Archive for August 2012

PEN American Center Announces 2012 Translation Awards

The PEN American Center (not to be confused with the PEN Center USA) has just announced its 2012 Literary Awards, including several prizes for translation. Most prestigious among these is the PEN/Ralph Manheim Medal, a lifetime achievement award that is presented only once every three years and is voted on by all active members of the PEN Translation Committee. The medal honors “a translator whose career has demonstrated a commitment to excellence through the body of his or her work.” This year’s award goes to Margaret Sayers Peden, known for her translations of Juan Rulfo (Pedro Páramo), Sor Juana, Carlos Fuentes and La Celestina. Gregory Rabassa, who authored the citation honoring Peden, writes:

Her characters speak as they would have had they been born to English and their authors likewise acquire a style in their transformed tongue that is true to what they say or are trying to say, to follow Borges’s admonition to his translator.

The PEN Translation Prize, for an outstanding work of translated prose published the previous year, went to Bill Johnston for Stone Upon Stone by Wiesław Myśliwski, published by Archipelago Books. This year’s prize was judged by Aron Aji, Donald Breckenridge, and Minna Proctor, and the runners-up were Sinan Antoon and Margaret Jull Costa.

The PEN Award for Poetry in Translation, judged this year by Christian Hawkey, went to Jen Hofer for Negro Marfil/Ivory Black by Myriam Moscona (Les Figues Press). Runners-up were Mark Ford and Susanna Nied.

PEN also announced the 2012 recipients of the PEN Translation Fund Grants, which provide stipends of $1000 – $3000 to help translators (particularly those early in their careers) complete and publish book-length works in English. The projects are chosen for the quality both of the translation and the original work. This year’s panel of judges, chaired by Michael Moore as a non-voting member, included Barbara Epler, Edwin Frank, Michael Reynolds, Richard Sieburth, Eliot Weinberger, and Natasha Wimmer as well as me. In other words, I’ve known who the winners were for a couple of months now and am very happy not to have to keep it a secret any longer.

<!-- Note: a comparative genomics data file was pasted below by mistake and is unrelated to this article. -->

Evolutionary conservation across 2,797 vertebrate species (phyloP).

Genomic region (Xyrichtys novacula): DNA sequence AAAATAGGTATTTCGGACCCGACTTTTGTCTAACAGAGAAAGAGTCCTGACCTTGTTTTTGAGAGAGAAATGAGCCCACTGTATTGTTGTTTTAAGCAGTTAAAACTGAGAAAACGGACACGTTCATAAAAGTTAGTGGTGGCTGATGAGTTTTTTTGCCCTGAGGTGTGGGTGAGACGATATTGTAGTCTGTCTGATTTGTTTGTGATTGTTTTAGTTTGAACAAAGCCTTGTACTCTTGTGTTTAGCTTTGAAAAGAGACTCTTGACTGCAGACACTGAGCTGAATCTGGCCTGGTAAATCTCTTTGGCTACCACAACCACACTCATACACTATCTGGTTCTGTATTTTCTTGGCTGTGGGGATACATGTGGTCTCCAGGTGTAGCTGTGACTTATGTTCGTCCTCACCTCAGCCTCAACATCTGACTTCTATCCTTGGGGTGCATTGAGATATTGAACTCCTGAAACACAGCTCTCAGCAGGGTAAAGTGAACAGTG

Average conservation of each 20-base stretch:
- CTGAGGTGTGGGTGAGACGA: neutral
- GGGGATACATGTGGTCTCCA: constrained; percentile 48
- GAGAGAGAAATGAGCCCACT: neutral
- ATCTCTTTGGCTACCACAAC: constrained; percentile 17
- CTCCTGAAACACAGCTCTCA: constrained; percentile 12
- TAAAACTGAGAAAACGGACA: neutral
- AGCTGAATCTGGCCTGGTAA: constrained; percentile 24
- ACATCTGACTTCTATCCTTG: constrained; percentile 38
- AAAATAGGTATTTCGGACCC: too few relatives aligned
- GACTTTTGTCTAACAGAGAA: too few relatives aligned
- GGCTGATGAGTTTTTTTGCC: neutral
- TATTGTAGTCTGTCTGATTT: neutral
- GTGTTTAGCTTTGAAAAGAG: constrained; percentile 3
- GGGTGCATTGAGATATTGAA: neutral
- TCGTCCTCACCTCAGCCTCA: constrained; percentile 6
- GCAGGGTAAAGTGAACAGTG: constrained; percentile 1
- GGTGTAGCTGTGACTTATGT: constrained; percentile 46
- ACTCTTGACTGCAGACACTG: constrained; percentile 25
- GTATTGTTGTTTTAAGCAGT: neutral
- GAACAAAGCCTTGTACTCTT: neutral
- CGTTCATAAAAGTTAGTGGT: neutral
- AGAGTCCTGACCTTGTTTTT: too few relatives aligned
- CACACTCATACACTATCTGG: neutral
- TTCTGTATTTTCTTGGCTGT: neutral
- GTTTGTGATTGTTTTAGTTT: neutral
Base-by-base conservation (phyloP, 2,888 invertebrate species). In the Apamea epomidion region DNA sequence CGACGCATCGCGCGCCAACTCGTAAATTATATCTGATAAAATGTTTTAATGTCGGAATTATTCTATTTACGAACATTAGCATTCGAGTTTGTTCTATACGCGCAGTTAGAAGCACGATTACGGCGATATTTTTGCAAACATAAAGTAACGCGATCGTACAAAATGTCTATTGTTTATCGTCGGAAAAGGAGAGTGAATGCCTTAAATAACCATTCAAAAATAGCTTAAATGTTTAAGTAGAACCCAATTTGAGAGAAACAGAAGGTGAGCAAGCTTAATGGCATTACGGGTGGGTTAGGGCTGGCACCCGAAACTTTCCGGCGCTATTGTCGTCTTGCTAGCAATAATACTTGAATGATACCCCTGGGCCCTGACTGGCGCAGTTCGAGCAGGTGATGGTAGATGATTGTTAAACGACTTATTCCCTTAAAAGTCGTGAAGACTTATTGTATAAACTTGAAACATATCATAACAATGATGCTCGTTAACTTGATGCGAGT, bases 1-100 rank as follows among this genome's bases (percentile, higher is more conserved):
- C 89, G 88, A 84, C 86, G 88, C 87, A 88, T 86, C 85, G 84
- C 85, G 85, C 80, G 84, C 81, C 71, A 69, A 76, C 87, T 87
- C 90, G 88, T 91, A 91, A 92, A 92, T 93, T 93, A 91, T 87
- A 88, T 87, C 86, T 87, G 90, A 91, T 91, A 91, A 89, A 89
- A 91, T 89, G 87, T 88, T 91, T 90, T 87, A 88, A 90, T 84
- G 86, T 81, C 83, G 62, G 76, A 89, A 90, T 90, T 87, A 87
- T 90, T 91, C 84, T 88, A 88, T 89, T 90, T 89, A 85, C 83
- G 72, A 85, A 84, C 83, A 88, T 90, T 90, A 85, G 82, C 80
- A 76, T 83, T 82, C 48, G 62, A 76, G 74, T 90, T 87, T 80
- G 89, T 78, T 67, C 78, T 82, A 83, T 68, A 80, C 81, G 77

Here are the prize-winning translations:

•Bernard Adams, A hóhér háza (The Hangman’s House), a novel by Hungarian writer Andrea Tompa (from Hungarian)

•Alexander Booth, in felderlatein (in field latin), a collection of poems by German poet Lutz Seiler (from German)

•Brent Edwards, L’Afrique fantôme (Phantom Africa), an ethnographic study with autobiographic elements by the French writer Michel Leiris (from French)

•Joshua Daniel Edwin, kummerang (gloomerang), the first book by young German poet Dagmara Kraus (from German)

•Musharraf Ali Farooqi, Hoshruba: The Prisoner of Batin, an epic fantasy based on oral tradition by Indian writers Muhammad Husain Jah and Ahmed Husain Qamar (from Urdu)

•Deborah Garfinkle, Worm-Eaten Time: Poems from a Life Under Normalization, a collection of banned poems originally circulated in samizdat copies by Czech poet Pavel Šrut (from Czech)

•Hillary Gulley, El fin de lo mismo (The End of the Same), a novel by Argentine writer Marcelo Cohen (from Spanish)

•Bonnie Huie, Notes of a Crocodile, the groundbreaking queer novel by Taiwanese writer Qiu Miaojin (from Chinese)

•Jacquelyn Pope, Hungerpots, a collection of poems by Dutch poet Hester Knibbe (from Dutch)

•Matt Reeck and Aftab Ahmad, Mirages of the Mind, a novel by Pakistani writer Mushtaq Ahmad Yusufi (from Urdu)

•Carrie Reed, Youyang zazu (Miscellaneous Morsels from Youyang), a compendium from the Tang Dynasty by Duan Chengshi (from Chinese)

•Nathanaël, The Mausoleum of Lovers, French novelist and AIDS activists Hervé Guibert’s posthumously published collection of private journals (from French)

 Each year the judges also select one project to nominate for a New York State Council on the Arts translation grant. Last year’s nominee, Ana Božičević, was awarded a grant in January for her translation of It Was Easy to Set the Snow on Fire by Serbian poet Zvonko Karanović.

Award winners and runners-up will be honored at the 2012 PEN Literary Awards Ceremony on Tuesday, October 23, 2012, at the CUNY Graduate Center’s Proshansky Auditorium, 365 Fifth Ave., at 6:30 p.m.